As I continue to follow the debates and developments around open badges, the most disappointing element for me has been that we have yet to see significant traction around digital badges as means of democratizing credentials. That is about to change. It is only matter of time before the right people connect open badges with the spirit of a century-old concept known as the study circle (and many modern day derivatives). When this happens, I believe that we will see a true learning revolution.
...the term OER, according to The William and Flora Hewlett Foundation, represents the "teaching, learning, and research resources that reside in the public domain or have been released under an intellectual property license that permits their free use and re-purposing by others. Open educational resources include full courses, course materials, modules, textbooks, streaming videos, tests, software, and any other tools, materials, or techniques used to support access to knowledge."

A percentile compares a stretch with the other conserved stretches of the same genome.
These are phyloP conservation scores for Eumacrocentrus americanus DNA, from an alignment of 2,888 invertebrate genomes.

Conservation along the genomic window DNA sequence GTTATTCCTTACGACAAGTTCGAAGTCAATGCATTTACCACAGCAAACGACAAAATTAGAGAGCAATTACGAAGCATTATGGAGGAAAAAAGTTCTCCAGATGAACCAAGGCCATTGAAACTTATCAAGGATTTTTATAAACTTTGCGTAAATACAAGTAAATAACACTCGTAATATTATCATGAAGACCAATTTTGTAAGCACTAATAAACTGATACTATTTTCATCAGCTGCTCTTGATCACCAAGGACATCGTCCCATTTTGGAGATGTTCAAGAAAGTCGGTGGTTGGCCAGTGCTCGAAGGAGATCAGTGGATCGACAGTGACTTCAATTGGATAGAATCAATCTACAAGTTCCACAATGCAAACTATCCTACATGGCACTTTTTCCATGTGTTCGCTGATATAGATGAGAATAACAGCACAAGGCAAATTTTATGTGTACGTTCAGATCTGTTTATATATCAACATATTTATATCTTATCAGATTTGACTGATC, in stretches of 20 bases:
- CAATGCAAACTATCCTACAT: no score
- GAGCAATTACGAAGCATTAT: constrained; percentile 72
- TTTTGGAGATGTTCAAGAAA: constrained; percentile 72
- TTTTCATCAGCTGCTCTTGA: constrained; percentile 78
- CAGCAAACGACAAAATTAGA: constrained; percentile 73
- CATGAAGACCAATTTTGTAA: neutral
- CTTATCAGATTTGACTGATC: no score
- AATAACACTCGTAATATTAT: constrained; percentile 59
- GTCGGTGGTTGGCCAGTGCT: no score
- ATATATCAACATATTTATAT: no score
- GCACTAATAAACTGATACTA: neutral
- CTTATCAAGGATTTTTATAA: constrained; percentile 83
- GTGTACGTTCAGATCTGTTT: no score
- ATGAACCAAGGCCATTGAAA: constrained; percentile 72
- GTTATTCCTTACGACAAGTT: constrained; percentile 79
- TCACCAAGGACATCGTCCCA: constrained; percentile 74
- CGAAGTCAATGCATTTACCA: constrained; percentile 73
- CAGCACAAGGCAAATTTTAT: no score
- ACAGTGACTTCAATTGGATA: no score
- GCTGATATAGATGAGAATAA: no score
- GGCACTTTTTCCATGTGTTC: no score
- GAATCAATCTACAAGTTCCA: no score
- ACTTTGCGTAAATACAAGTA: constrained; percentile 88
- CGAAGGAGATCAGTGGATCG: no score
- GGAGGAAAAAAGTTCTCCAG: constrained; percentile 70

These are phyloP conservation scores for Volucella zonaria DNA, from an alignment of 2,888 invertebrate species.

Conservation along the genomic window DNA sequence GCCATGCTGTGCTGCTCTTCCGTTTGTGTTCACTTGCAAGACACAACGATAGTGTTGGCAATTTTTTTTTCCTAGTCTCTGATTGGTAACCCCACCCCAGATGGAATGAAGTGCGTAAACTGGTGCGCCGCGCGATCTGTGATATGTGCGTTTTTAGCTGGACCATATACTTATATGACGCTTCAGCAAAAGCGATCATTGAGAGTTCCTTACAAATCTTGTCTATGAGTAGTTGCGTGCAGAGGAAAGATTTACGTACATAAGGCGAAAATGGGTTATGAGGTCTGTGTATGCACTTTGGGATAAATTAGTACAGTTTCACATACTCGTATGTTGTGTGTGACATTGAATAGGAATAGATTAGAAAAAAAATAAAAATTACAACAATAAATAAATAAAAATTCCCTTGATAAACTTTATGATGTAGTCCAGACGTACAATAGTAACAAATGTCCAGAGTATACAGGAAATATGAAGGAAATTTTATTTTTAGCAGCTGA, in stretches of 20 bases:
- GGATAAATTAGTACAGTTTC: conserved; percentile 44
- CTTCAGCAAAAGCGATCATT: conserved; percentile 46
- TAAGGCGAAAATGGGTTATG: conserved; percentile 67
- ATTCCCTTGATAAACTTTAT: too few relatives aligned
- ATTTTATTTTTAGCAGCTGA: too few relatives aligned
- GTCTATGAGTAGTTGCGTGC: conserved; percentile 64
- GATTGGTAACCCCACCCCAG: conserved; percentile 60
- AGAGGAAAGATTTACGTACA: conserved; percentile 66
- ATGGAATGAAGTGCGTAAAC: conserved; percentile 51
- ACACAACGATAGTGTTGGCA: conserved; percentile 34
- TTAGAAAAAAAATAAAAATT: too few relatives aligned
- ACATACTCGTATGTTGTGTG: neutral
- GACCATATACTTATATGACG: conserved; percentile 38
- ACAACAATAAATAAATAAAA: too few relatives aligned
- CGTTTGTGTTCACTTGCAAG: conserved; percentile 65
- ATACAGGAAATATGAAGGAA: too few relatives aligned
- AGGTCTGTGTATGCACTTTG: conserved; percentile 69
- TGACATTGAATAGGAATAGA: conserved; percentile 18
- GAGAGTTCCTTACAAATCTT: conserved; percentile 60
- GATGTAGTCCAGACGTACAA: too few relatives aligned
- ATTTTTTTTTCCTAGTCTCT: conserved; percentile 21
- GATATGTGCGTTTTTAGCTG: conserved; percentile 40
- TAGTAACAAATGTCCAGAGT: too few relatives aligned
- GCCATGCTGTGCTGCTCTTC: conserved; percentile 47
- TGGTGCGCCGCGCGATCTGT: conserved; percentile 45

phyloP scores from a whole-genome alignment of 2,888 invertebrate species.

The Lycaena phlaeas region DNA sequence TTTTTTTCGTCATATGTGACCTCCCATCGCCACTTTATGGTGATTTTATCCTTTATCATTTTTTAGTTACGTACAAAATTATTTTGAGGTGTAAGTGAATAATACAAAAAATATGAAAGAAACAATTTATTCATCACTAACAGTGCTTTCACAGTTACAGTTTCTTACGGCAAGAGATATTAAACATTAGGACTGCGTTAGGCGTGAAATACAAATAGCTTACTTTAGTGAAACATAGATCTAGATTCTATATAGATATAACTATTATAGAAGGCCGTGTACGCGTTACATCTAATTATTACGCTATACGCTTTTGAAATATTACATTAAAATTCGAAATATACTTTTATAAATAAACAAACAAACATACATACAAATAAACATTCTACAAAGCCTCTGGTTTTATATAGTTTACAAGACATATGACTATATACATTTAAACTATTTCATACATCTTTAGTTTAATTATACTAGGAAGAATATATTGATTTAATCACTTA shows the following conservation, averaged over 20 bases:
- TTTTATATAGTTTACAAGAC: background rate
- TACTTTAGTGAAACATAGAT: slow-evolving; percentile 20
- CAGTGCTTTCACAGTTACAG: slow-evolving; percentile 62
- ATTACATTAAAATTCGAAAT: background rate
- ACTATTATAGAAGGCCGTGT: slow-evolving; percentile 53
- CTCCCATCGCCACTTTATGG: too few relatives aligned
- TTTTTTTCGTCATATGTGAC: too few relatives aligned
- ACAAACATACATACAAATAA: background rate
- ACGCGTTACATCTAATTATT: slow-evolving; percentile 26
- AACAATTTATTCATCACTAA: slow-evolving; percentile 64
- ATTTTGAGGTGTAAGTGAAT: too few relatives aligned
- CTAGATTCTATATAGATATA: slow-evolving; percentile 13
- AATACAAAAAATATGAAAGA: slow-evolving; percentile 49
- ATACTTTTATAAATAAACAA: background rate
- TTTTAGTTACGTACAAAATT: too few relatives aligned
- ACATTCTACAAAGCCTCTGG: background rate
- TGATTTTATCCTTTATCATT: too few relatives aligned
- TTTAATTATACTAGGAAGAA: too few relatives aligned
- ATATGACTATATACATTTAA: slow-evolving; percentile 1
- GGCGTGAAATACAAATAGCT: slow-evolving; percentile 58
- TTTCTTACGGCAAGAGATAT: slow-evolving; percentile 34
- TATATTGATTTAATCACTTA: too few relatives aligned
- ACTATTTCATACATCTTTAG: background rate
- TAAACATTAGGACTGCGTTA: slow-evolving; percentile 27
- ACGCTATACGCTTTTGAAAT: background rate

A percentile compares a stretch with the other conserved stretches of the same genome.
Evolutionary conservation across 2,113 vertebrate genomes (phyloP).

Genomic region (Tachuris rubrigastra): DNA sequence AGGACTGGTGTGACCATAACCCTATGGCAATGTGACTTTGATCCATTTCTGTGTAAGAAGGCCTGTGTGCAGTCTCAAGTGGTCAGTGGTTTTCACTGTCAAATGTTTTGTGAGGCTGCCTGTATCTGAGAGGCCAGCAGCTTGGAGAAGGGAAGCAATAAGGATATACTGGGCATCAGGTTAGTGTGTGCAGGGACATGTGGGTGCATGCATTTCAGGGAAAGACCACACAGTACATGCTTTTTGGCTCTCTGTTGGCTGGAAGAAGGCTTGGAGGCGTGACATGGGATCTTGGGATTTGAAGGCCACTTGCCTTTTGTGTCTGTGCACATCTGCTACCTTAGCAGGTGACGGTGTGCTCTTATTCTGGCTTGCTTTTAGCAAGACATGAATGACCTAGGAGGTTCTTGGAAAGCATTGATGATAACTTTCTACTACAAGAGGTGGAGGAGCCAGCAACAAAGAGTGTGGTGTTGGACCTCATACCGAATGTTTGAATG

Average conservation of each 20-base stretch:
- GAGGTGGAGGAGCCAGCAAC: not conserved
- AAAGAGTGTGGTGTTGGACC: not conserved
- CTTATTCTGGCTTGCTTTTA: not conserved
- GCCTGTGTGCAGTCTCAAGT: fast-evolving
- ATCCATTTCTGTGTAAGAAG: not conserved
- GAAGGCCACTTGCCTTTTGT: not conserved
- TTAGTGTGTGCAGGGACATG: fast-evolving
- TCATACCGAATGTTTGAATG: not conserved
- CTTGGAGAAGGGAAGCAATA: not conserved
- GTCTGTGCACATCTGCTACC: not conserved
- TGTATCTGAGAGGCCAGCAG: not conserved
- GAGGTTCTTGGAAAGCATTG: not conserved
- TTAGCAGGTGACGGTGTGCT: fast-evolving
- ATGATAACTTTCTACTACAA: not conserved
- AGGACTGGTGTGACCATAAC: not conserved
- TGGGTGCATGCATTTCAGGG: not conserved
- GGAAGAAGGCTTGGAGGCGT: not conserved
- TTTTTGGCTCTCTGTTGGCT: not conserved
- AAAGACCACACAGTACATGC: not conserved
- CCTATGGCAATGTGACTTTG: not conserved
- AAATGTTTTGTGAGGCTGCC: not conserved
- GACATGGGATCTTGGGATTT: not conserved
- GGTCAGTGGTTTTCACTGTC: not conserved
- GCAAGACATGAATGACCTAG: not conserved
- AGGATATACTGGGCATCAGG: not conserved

What is content curation, in this video we look at what content curation is and then look at some examples of content curation.
Videoz is a video portal created specifically for K12 students and teachers.
In online spaces this means that individuals consider elements of multimodal information (images, video, audio, and text), markers of credibility and relevance, other websites or information found online…along with prior knowledge about the author or institution to determine “value” and “authority” in what they’re reading, using, or learning. In the world of digital badges I believe these considerations of value and cognitive authority are hugely important. There is still a certain amount of reticence, skepticism, and confusion involved as individuals consider and cognitively “grasp” digital badging systems.
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